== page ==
Learn Whether or Not Parthenogenesis Is Possible for Humans

Can children be created without sperm?

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It’s a theme as old as science fiction: A world without men. The story is a familiar one: lesbians living together in an all-women utopia, loving, raising families and their own food. No men are needed, even in the creation of children. There's a word for creating children without men: parthenogenesis, but it's never applied to humans.

Parthenogenesis, or virgin birth, is defined as reproduction without fertilization.

It occurs naturally in some plant and insect species. It does not occur naturally in mammals, but like many other procedures developed in modern medicine, it can now occur with the assistance of scientists.

Scientists have created mice pups from two female mice. No male mice or sperm were involved. The offspring were all female. But despite this breakthrough, the idea that human babies could be created without men is still pretty much the stuff of fiction.

Kaguya Has Two Mommies

In April 2004, Japanese scientists announced they created the first mammal, a mouse, through parthenogenesis by combining the nucleus of one female mouse's egg with that of another. The female offspring survived to adulthood and now has babies of her own. They call her Kaguya, after a Japanese fairy tale.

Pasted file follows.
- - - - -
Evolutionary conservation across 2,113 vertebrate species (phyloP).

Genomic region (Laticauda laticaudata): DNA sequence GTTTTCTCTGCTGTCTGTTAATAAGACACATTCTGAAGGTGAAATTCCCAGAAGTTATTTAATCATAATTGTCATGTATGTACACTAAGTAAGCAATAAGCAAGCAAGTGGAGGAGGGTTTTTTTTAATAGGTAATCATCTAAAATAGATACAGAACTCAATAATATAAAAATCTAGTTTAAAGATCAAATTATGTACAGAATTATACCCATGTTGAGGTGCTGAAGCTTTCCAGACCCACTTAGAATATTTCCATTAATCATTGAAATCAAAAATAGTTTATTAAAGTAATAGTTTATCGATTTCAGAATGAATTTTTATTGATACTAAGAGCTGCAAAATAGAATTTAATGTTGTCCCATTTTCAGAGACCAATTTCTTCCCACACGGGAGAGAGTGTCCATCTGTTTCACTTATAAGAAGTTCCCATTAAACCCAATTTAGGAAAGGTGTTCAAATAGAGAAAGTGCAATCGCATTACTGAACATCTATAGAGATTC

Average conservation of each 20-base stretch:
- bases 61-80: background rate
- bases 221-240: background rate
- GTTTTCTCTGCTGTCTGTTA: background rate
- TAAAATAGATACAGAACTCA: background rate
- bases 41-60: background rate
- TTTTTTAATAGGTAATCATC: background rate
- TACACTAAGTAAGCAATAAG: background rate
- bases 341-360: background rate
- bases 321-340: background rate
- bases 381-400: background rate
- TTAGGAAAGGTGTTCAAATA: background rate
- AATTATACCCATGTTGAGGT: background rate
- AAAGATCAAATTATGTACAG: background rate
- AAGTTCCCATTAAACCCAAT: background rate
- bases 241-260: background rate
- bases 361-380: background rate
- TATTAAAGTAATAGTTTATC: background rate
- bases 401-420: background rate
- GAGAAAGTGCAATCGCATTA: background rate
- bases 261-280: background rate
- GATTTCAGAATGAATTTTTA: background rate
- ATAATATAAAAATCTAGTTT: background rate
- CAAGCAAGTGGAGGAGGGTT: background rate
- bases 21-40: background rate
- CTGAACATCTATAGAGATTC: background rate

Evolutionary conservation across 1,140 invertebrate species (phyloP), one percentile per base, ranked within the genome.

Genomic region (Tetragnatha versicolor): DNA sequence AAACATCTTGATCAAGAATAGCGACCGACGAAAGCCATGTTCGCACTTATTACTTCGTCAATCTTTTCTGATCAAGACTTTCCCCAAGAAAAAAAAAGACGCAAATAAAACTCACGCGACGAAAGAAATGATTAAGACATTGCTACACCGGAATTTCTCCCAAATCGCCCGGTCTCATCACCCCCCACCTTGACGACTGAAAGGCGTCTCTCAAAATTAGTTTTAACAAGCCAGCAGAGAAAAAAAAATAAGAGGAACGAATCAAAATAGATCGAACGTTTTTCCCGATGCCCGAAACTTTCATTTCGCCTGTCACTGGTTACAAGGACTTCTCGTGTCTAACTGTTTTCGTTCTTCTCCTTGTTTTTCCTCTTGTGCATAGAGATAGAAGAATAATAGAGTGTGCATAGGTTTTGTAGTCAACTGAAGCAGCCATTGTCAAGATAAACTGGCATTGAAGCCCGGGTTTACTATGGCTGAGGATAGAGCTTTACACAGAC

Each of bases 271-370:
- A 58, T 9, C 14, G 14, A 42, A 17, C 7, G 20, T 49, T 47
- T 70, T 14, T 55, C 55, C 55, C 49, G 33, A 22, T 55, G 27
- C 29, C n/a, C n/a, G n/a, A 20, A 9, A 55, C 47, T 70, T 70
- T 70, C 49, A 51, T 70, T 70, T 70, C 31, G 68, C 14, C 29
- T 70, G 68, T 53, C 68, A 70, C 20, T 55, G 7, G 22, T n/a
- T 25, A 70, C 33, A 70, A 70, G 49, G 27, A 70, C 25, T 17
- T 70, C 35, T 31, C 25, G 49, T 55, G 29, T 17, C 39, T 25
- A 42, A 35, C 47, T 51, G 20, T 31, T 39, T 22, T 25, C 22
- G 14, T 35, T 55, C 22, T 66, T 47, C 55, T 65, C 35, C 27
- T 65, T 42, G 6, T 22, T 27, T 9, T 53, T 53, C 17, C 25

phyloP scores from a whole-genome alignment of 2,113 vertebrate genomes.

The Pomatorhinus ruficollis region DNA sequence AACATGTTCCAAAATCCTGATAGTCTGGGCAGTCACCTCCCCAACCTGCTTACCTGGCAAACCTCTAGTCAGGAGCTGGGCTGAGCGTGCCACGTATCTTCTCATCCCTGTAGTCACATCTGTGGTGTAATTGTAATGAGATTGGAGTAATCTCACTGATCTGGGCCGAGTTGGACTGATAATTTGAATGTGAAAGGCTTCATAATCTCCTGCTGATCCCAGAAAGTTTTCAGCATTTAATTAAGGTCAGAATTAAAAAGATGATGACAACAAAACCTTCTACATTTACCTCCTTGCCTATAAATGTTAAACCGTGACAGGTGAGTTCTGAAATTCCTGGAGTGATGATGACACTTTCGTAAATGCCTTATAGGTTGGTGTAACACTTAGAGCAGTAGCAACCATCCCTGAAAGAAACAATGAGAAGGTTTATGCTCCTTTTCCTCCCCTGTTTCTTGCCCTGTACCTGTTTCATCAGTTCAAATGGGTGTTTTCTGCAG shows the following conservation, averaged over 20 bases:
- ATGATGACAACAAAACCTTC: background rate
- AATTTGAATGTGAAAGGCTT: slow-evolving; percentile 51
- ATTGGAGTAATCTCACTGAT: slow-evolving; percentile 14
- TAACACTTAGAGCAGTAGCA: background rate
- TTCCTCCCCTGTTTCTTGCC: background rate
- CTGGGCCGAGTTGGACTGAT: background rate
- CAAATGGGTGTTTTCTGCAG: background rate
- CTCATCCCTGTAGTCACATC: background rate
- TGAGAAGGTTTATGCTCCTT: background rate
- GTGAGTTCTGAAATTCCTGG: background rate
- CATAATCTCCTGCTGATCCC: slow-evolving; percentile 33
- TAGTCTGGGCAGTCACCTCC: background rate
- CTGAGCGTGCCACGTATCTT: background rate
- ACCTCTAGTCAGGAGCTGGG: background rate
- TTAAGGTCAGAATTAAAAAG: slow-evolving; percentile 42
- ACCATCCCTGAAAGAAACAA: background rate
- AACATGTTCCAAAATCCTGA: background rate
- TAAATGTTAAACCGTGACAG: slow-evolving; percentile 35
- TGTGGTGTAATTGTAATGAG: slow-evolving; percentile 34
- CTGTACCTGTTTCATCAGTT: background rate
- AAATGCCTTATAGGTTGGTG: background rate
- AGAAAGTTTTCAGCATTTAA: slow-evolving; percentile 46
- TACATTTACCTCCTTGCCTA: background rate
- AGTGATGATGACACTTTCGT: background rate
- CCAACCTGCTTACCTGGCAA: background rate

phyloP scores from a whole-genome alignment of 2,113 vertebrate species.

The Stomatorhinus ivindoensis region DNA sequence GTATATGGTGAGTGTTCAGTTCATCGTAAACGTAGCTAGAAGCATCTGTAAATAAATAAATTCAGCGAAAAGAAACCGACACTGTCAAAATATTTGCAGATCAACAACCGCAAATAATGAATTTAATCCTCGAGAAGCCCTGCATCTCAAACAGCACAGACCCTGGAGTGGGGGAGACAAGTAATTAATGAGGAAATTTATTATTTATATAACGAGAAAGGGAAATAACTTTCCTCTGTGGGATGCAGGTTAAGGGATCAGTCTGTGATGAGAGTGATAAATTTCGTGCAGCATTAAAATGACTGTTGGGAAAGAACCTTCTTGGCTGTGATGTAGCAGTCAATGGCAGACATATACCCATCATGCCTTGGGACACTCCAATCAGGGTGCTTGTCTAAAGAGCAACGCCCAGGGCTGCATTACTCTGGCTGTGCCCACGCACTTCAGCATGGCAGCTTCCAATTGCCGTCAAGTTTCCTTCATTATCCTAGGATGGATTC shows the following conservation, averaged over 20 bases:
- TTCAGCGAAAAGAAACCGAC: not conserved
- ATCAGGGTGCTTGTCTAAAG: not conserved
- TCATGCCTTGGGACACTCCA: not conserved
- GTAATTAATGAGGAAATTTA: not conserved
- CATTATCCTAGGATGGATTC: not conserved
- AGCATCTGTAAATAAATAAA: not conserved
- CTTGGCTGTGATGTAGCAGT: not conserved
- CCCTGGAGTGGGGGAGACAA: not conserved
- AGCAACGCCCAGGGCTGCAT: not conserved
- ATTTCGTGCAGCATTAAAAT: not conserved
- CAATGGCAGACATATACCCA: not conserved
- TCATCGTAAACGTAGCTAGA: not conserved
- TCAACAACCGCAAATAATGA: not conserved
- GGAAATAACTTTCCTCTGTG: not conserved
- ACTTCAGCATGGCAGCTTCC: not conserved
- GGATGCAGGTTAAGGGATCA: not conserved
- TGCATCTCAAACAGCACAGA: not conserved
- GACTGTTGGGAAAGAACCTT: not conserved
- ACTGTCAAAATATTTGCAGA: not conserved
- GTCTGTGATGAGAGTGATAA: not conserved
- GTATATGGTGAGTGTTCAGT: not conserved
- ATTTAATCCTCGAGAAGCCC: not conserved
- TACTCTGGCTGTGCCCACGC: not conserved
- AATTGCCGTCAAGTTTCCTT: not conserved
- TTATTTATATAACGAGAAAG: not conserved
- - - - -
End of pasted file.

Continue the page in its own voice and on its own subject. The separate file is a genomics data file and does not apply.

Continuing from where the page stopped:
While this is a scientific breakthrough, the process has not been perfected yet. It took 460 tries at growing embryos this way.

And of the 10 live mice born in the surviving mouse’s litter, she is the only one to survive to adulthood.

Parthenogenesis for Lesbians

Lesbians who want children together can make that happen through artificial insemination, but, of course, that child is biologically related to just one partner and the donor.

It is not yet possible for two women to produce a child that comes from genetic material from both partners. Whether this is possible in the future is, for now, just an unanswered question, but it is extremely unlikely at this time.

The procedure used by the Japanese scientists is currently unreliable and has not been proven safe or even possible for humans to reproduce through parthenogenesis. There is a small possibility that, with further work and study, it could become an option available in the future to women who seek the assistance of fertility clinics.

Scientists are reluctant to apply this kind of experiment to humans.Tomohiro Kono, the doctor who created the mouse Kaguya, told the BBC: "This is a very complicated thing. So no, it is impossible to do this experiment in a human. And I don't want to do it."